“We want to certify their knowledge about safety requirements for servicing EVs,” Serratore told Fixed Ops Journal. “We’re looking at three tiers of assessment — overall safety assessment for anyone in a dealership that works around high-voltage vehicles, safety requirements for technicians that work on EVs and battery-pack diagnosis, servicing, removal, recycling and so forth.”

ASE recently introduced a certification test for advanced driver-assistance systems.

“There’s always something new to tackle,” Serratore says.

ASE has delivered more than 2 million certification tests since 1972, an average of 100,000 tests a year. That’s something the organization is very proud of, Serratore says.

She also is gratified ASE has remained strong and vibrant long enough to require 50 candles on its birthday cake.

“It’s pretty rare for an industry organization to last this long,” Serratore points out. “The reason for ASE’s longevity is the amazing and continued long-term support from service professionals that value ASE certification. That says as much about the industry as it does about ASE.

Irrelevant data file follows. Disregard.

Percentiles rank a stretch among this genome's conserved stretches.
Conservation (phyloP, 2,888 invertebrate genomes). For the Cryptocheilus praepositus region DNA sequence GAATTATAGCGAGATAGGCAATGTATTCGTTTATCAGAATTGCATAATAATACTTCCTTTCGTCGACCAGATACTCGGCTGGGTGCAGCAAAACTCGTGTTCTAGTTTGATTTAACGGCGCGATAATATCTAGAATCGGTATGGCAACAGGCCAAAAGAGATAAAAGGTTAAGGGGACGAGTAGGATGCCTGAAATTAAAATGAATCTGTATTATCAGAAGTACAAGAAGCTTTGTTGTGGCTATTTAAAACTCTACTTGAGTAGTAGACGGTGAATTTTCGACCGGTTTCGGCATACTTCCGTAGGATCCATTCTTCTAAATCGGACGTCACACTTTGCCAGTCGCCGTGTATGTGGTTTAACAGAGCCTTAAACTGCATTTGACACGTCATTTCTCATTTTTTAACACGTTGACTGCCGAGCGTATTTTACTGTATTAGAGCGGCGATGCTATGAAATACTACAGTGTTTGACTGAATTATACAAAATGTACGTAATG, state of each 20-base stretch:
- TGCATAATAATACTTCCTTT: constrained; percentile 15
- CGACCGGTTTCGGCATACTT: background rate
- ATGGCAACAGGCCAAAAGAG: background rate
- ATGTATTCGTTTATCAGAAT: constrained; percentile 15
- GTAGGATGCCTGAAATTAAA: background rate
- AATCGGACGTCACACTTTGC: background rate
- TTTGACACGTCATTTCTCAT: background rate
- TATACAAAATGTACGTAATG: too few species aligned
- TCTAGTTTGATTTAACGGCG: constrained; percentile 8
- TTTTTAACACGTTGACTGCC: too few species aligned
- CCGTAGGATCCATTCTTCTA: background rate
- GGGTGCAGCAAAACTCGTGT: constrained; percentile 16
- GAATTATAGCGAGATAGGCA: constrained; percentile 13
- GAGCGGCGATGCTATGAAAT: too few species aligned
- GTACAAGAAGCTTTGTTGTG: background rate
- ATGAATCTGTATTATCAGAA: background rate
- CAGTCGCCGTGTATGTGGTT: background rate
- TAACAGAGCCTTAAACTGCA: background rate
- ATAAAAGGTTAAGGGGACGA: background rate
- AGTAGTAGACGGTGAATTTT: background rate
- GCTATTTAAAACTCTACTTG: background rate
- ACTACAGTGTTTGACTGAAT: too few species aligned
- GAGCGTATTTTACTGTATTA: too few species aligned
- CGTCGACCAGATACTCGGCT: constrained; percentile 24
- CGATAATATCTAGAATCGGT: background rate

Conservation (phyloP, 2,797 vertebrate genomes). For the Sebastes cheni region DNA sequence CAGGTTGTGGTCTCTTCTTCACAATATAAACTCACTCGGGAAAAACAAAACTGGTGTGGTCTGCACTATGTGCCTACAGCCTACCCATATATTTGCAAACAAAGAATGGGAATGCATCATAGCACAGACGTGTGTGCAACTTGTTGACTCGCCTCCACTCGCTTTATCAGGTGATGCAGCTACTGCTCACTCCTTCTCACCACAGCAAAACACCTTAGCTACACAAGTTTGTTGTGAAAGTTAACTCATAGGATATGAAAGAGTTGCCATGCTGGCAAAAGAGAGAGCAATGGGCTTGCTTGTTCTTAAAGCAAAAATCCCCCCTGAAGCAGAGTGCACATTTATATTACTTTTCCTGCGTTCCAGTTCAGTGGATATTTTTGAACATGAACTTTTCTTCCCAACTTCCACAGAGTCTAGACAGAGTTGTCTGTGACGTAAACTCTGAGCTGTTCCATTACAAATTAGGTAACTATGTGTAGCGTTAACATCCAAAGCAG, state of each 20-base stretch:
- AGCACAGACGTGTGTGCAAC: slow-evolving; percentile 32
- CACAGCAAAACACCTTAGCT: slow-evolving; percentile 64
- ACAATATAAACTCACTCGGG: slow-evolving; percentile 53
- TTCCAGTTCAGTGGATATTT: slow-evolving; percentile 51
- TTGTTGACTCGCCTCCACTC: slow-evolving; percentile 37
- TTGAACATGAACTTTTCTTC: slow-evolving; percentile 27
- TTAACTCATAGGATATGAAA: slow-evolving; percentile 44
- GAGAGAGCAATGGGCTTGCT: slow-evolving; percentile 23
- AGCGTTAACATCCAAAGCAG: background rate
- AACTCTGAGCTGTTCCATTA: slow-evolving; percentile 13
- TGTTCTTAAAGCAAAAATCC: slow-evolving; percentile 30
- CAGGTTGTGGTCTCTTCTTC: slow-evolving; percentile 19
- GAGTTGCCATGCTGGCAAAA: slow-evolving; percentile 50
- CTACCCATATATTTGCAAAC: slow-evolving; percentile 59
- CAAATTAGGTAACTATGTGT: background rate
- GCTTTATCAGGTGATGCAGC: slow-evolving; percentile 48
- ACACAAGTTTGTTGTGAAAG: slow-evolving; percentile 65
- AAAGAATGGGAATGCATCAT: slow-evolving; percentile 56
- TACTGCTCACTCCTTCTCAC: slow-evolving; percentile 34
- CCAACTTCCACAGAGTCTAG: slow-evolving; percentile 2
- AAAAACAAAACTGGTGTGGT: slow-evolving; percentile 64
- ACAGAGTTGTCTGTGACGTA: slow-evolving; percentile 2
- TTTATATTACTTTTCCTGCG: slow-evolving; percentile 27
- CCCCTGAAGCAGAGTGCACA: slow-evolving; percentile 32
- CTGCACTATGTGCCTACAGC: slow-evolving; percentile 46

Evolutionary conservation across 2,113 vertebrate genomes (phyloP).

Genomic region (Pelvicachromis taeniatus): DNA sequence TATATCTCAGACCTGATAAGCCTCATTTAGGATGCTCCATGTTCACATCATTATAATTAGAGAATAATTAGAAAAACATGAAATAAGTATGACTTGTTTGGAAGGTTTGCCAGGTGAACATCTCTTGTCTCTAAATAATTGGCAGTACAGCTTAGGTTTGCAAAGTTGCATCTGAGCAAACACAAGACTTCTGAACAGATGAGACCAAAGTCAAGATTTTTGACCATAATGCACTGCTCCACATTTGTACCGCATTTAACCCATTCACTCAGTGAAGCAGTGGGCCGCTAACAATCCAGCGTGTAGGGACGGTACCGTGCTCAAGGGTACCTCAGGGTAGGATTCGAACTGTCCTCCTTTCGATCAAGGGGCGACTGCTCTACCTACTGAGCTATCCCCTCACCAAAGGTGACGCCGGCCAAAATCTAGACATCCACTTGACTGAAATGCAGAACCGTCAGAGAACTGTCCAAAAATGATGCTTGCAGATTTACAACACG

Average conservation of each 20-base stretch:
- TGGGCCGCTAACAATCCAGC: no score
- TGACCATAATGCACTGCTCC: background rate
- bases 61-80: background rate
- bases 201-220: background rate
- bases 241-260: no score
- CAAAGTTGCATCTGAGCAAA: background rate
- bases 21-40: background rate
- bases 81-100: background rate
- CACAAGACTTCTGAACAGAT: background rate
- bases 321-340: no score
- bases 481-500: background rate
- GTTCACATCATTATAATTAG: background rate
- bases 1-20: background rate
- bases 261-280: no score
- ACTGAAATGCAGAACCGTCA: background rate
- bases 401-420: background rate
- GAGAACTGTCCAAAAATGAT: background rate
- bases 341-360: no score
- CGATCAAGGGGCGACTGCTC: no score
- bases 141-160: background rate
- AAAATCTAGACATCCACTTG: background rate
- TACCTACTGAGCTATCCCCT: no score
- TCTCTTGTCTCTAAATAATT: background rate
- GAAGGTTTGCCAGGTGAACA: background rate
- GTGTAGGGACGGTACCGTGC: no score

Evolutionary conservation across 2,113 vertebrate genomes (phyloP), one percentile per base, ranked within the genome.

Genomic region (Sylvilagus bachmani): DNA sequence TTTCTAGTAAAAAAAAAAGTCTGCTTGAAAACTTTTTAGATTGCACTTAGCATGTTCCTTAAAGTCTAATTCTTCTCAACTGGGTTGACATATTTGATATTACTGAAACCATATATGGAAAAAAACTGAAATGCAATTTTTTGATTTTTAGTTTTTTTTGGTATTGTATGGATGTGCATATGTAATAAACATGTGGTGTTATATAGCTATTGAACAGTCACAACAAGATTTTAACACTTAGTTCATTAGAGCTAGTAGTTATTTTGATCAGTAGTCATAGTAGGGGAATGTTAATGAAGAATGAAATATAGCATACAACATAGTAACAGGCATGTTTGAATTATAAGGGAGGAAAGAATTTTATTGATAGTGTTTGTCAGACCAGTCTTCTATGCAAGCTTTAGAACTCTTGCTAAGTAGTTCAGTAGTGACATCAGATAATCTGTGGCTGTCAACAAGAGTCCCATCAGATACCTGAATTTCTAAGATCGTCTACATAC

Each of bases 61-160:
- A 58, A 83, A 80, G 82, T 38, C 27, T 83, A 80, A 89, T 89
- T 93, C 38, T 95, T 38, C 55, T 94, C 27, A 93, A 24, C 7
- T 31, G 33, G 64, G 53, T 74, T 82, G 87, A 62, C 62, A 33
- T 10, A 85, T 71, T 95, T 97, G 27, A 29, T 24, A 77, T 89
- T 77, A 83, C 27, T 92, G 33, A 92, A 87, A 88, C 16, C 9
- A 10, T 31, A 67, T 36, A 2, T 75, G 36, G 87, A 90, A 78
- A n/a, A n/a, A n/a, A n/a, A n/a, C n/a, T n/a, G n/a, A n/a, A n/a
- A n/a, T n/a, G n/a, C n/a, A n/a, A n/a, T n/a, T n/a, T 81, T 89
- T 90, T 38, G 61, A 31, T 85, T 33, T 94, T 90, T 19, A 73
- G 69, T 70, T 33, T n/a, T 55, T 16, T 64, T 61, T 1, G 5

“Obtaining ASE certification still is a source of pride for technicians and a great way to recognize individuals working in our industry.”

Serratore credits automakers for supporting the program, for encouraging technicians to get their certifications and proudly display the organization’s distinctive ASE patch on their work uniforms.

“As a nonprofit group, we don’t have a lot of money to promote ASE certification,” she says. “But all of our OEM partners support ASE certification in some way, shape or form — either as a hiring credential or to provide recognition in their technician programs.

“There are a lot of young people coming through the doors now,” Serratore adds, “so we always appreciate whatever additional support we can get. It’s challenging to convince young technicians about the value of certification, so we always encourage them to be the best they can be in their careers, as well as continue to push the value and relevance of what we do for the automotive industry.”

Looking ahead, is it possible another half- century is in the works for ASE?

“Absolutely,” says Serratore. “We’re just getting started. We’re going to be here for a long time.”